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HR departments invaded by data scientists

Stephanie Overby | Aug. 28, 2013
As leading HR departments turn to 'talent analytics' for a wide range of staffing issues, CIOs are at the center of this data-driven transformation

Arena thinks that analyzing the interactions of networks of employees holds the most promise. The process starts with a survey. "We ask questions of a given network: Who do you go to when you want to shop a new idea? Where do you turn when you need resources to get things done? Then we run the analytics," Arena explains. "We can tell you who the brokers are, who's central in that network, who are the bridges across silos. We can even predict who's a flight risk based on where they sit in the network." And by identifying which employee networks are most productive, Arena says there's a chance to improve performance across the company.

At Coca-Cola Enterprises, Crumley is integrating business data with HR data for predictive purposes. "That's where you can really get sexy with it," he says. While working with IT to clean and standardize all the data, Crumley is partnering with each corporate function to find out what business metric might be the key measure of success for their employees. By combining those business metrics with people data, he hopes to be able to "reverse engineer what a successful employee is, so we can get the best candidates in the future."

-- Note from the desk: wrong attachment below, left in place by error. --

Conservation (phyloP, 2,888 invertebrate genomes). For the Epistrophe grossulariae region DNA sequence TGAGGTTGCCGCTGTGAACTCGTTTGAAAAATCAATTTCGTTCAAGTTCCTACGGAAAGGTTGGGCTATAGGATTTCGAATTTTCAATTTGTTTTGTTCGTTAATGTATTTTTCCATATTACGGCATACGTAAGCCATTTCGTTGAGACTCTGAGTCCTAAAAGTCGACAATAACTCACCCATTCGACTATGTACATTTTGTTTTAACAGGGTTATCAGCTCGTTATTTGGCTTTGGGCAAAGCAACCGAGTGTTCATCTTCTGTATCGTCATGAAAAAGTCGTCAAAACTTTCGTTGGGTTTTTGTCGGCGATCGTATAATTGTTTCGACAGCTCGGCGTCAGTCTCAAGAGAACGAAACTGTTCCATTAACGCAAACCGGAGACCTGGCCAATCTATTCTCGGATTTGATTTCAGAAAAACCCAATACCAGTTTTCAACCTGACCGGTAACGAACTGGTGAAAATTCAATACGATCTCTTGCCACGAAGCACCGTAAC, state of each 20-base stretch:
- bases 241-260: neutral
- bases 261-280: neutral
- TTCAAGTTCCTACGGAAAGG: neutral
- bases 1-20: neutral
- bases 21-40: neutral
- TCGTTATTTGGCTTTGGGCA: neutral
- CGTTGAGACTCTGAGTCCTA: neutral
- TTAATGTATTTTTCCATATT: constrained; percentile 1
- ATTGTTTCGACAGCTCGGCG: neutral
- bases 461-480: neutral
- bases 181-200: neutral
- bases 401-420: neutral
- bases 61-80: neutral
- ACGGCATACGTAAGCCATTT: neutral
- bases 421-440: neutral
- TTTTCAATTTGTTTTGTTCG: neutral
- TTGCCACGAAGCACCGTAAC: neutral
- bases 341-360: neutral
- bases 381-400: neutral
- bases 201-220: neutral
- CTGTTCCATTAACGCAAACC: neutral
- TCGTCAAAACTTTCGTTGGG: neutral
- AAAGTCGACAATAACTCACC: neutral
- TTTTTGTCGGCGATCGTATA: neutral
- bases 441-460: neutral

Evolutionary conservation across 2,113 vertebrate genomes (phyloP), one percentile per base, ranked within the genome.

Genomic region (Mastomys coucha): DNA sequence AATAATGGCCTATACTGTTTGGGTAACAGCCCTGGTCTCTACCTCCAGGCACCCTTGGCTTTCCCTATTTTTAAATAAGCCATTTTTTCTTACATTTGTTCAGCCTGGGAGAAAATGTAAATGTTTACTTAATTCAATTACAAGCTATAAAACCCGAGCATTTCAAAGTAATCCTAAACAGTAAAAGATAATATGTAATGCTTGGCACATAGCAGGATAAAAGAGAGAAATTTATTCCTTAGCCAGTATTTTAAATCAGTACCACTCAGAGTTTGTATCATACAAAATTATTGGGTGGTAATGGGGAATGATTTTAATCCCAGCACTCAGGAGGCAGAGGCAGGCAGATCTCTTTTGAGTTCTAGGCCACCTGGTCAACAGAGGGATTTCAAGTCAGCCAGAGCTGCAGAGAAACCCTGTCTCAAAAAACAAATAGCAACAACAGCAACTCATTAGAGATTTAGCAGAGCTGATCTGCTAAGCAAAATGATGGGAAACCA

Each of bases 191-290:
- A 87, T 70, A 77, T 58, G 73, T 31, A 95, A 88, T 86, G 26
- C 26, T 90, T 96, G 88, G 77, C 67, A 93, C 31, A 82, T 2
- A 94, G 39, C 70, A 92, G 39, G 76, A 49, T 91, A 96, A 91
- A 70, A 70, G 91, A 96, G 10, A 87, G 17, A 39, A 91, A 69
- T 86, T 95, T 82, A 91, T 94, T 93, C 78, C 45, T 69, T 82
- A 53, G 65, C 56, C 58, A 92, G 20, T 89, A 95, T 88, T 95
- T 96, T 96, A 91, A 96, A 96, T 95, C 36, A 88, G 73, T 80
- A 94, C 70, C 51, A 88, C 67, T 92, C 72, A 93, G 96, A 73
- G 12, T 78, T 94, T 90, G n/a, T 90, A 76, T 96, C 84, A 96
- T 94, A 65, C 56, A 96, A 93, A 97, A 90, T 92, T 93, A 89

Employee engagement is a leading indicator of talent retention at Coca-Cola Enterprises. And one of the biggest boosters of employee engagement numbers is access to on-the-job learning, so Crumley's team is trying to figure out how to make training opportunities more universal. For example, why are folks in this shift at this plant not taking classes as much as other employees in that line of business? With answers to questions like that, HR can intervene to address the core reason, whether that's an accessibility problem or a manager who needs more coaching. Crumley says the effort will gain even more steam when HR is able to show, through data analytics, a correlation between taking a specific training course and an improvement in sales or productivity.

At call-center provider NOVO 1, CTO Mitchell Swindell has implemented a predictive hiring tool from Evolv. Applicants complete a Web-based application that screens for attitude, propensity for customer service, and voice capabilities. The software also shows the candidate what it's like to work in a call center in hopes of screening out those who would be a poor fit in the high-turnover industry. The tool then gives the candidate a red, yellow or green rating, at which point candidates rated green or yellow are invited for in-person interviews. The hiring decision is still in the hands of a human, but the system has predicted with 80 percent accuracy the company's top performers, based on 90-day follow-up data on the hired employees. Since introducing the algorithm-enhanced hiring system, tenure is up by 25 percent, agent productivity has increased 30 percent, and the overall staffing budget has decreased 11 percent. Swindell has integrated Evolve with the company's payroll, workforce-management and proprietary quality systems to help develop a more nuanced profile of the best employees.


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